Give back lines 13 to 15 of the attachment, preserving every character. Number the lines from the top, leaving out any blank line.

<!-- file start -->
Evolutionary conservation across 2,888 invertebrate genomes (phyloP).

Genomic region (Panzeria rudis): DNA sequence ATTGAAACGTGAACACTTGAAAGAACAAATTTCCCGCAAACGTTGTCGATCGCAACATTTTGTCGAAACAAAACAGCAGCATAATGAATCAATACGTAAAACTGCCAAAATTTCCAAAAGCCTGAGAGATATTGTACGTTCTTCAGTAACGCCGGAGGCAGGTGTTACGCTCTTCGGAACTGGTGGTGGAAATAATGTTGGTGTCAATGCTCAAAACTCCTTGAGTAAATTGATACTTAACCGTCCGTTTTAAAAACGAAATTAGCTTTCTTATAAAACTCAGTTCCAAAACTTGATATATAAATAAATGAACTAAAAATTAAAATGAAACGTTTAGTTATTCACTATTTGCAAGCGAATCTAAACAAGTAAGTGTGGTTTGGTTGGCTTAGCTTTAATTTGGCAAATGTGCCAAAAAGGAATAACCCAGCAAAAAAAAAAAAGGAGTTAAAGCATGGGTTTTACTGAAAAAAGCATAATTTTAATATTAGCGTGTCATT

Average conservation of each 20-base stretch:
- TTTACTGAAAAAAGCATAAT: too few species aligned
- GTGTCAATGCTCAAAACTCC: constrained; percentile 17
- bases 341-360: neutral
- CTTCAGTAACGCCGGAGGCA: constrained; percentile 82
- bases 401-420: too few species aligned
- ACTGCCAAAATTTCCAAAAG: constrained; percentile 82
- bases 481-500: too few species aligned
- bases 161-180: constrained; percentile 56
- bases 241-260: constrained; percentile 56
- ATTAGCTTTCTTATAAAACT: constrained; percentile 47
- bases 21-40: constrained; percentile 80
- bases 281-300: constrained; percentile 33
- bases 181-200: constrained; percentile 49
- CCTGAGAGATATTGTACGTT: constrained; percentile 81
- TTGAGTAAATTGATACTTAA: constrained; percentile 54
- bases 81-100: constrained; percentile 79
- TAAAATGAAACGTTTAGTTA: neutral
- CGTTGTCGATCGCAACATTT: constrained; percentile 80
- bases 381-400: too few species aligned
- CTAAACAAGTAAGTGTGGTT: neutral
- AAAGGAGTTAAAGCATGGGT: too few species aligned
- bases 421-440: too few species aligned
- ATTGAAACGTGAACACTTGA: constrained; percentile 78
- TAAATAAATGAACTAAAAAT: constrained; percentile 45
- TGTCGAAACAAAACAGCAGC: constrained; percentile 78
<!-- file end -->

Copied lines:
- ATTAGCTTTCTTATAAAACT: constrained; percentile 47
- bases 21-40: constrained; percentile 80
- bases 281-300: constrained; percentile 33